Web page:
Abstract and Introduction
This study, performed on behalf of the Italian Registry of Thrombocythaemias (Registro Italiano Trombocitemie), aimed to test the inter-observer reproducibility of the histological parameters proposed by the WHO classification for the diagnosis of the Philadelphia chromosome-negative myeloproliferative neoplasms. A series of 103 bone marrow biopsy samples of Philadelphia chromosome-negative myeloproliferative neoplasms consecutively collected in 2004 were classified according to the WHO criteria as follows: essential thrombocythaemia (n = 34), primary myelofibrosis (n = 44) and polycythaemia vera (n = 25). Two independent groups of pathologists reviewed the bone marrow biopsies. The first group was asked to reach a collegial ‘consensus’ diagnosis. The second group reviewed individually all the cases to recognize the main morphological parameters indicated by the WHO classification and report their results in a database. They were subsequently instructed to individually build a ‘personal’ diagnosis of myeloproliferative neoplasms subtype just assembling the parameters collected in the database. Our results indicate that high levels of agreement (≥70%) have been reached for about all of the morphological features. Moreover, among the 18 evaluated histological features, 11 resulted statistically more useful for the differential diagnosis among the different Philadelphia chromosome-negative myeloproliferative neoplasms. Finally, we found a high percentage of agreement (76%) between the ‘personal’ and ‘consensus’ diagnosis (Cohen’s kappa statistic >0.40). In conclusion, our results support the use of the histological criteria proposed by the WHO classification for the Philadelphia chromosome-negative myeloproliferative neoplasms to ensure a more precise and early diagnosis for these patients.
Since the introduction of the WHO classification criteria for the diagnosis of Philadelphia chromosome-negative chronic myeloproliferative disorders in 2001, much emphasis has been put on the bone marrow histological analysis as an irreplaceable tool for the diagnosis of these neoplasms. Such criteria, stemming from the seminal work of leading experts,[2–5] established the boundaries among the different pathological entities classified as Philadelphia chromosome-negative chronic myeloproliferative disorders, providing indications on the morphological features to be associated with clinical and laboratory data in order to achieve a definite and reproducible diagnosis. The WHO classification criteria, revised in 2008, by means of incorporating recent molecular achievements, underscored the importance of an integrated approach in which the fine morphology has a central role.[6,7] Prototypical is the example of megakaryocytes, whose degree of atypia, proliferation and aggregation, have been considered the pillars of the differential diagnosis of these disorders. On the other hand, the frequent implementation of blood counts in routine clinical practice implies an increasingly early diagnosis and certainly contributes to the occurrence of Philadelphia chromosome-negative myeloproliferative neoplasms cases with markedly overlapping clinical and pathological features, which could hamper a clear-cut classification. These cases, regarded as ‘unclassifiable’ in the WHO classification, account for 10–15% of all myeloproliferative neoplasms and constitute a diagnostic ‘grey zone’ virtually linking all the Philadelphia chromosome- negative myeloproliferative neoplasms. Most of the diagnosis of myeloproliferative neoplasms ‘unclassifiable’ derive by the impossibility to reach a conclusive diagnosis in the presence of clinical or morphological features that, according to the WHO classification, are borderline with different myeloproliferative neoplasms. Recently, the reproducibility of histopathology of bone marrow according to WHO classification and its usefulness for identifying different myeloproliferative neoplasms has been questioned, [8–10] and subsequent controversies between supporters and opponents have been raised in this setting.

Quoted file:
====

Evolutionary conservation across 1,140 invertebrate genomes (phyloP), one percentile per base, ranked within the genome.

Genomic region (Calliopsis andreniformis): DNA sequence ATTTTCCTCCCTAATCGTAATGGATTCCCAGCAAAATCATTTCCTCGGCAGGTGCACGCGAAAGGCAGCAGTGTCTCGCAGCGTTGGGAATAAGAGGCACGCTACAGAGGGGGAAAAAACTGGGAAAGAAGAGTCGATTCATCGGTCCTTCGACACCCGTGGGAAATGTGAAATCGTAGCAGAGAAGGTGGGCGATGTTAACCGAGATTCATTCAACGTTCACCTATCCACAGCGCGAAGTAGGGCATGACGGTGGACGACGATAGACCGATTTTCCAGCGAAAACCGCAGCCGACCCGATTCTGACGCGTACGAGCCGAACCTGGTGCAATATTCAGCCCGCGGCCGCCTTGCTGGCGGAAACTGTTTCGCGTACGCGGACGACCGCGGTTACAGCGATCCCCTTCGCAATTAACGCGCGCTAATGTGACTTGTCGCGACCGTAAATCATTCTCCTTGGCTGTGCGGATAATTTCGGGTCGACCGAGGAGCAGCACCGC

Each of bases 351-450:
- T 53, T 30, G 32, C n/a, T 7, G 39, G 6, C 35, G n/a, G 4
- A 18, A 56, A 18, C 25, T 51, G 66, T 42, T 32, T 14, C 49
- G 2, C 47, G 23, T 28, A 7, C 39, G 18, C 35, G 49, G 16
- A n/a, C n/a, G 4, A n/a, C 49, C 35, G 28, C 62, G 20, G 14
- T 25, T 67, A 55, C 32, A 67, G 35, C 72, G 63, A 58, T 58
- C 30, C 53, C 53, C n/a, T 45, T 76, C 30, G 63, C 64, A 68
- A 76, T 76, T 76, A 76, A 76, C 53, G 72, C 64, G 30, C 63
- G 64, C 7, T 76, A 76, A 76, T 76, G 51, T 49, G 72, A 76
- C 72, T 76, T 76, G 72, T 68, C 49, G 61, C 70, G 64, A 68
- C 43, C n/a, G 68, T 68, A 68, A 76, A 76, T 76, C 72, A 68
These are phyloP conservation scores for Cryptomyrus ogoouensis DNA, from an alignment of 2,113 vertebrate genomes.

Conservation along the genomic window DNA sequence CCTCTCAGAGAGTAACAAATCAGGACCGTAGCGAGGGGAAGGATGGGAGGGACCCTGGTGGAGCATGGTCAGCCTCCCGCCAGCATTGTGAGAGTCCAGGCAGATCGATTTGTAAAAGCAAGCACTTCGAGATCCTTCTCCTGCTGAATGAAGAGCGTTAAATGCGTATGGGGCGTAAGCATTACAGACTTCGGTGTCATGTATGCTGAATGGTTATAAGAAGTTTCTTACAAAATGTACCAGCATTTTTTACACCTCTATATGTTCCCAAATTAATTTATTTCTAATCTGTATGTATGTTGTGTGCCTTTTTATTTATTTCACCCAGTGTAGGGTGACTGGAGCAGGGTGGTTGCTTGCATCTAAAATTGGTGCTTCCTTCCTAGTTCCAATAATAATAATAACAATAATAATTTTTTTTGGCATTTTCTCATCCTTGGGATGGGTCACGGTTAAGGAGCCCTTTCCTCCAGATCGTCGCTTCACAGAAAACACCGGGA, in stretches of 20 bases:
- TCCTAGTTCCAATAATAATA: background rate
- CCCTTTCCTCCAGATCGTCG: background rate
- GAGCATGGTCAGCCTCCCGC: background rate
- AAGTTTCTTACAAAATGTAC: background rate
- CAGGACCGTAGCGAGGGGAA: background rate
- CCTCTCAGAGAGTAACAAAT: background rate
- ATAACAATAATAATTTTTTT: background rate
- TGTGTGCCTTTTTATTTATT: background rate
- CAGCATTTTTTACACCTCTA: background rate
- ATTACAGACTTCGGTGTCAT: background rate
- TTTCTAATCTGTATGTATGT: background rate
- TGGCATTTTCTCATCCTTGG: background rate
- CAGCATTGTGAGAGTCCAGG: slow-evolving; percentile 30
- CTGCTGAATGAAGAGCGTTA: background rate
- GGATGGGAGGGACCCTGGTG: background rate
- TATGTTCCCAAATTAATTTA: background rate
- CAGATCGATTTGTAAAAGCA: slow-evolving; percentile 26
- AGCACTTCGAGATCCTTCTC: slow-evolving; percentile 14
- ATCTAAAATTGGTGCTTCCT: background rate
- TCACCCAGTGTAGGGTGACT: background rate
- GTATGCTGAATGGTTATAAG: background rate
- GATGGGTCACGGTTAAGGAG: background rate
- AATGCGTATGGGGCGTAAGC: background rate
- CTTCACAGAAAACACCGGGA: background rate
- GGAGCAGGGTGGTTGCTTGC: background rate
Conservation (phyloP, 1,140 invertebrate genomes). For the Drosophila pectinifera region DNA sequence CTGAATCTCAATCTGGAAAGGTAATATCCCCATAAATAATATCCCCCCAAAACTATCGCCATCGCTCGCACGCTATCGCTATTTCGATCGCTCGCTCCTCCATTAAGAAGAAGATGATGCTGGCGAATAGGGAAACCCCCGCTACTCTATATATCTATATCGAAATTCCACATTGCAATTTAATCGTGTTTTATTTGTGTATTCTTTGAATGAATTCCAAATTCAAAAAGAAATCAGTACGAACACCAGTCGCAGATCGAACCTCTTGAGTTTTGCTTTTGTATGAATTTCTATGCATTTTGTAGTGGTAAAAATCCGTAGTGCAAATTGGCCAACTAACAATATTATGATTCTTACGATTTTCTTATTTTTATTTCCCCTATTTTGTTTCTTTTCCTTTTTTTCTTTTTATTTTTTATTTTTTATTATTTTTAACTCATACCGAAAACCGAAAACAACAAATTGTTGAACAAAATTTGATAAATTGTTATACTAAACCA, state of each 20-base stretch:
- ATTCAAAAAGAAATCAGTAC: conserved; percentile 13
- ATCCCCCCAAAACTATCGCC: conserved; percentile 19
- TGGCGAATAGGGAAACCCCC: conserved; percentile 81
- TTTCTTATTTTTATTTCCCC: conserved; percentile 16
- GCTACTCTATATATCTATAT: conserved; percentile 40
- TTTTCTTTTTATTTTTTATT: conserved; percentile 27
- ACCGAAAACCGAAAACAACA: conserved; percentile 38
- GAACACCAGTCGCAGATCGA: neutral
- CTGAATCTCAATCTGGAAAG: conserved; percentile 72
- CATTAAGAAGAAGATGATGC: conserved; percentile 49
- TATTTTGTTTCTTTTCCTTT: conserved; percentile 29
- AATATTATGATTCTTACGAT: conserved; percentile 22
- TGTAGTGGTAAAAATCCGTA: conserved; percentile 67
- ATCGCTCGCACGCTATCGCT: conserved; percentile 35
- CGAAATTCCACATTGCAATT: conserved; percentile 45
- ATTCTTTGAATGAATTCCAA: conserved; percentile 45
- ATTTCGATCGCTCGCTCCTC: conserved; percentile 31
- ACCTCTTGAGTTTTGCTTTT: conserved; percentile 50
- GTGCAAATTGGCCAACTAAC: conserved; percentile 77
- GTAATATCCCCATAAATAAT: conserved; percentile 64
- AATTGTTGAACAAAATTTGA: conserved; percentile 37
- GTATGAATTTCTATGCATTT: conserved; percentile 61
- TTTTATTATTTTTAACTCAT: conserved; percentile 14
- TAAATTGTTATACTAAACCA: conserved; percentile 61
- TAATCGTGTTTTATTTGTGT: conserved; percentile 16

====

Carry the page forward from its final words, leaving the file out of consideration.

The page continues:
Provided that the correct classification of myeloproliferative disorders integrates clinical, molecular and pathological data, in this study, through the morphological analysis of bone marrow biopsy samples of a large series of Philadelphia chromosome-negative chronic myeloproliferative neoplasms at diagnosis, we aimed to test the inter-observer reproducibility of the histological parameters indicated in the WHO classification and propose a rational approach to the analysis of these variables in the differential diagnosis of myeloproliferative neoplasms.
Mod Pathol. 2014;27(6):814-822. © 2014 Nature Publishing Group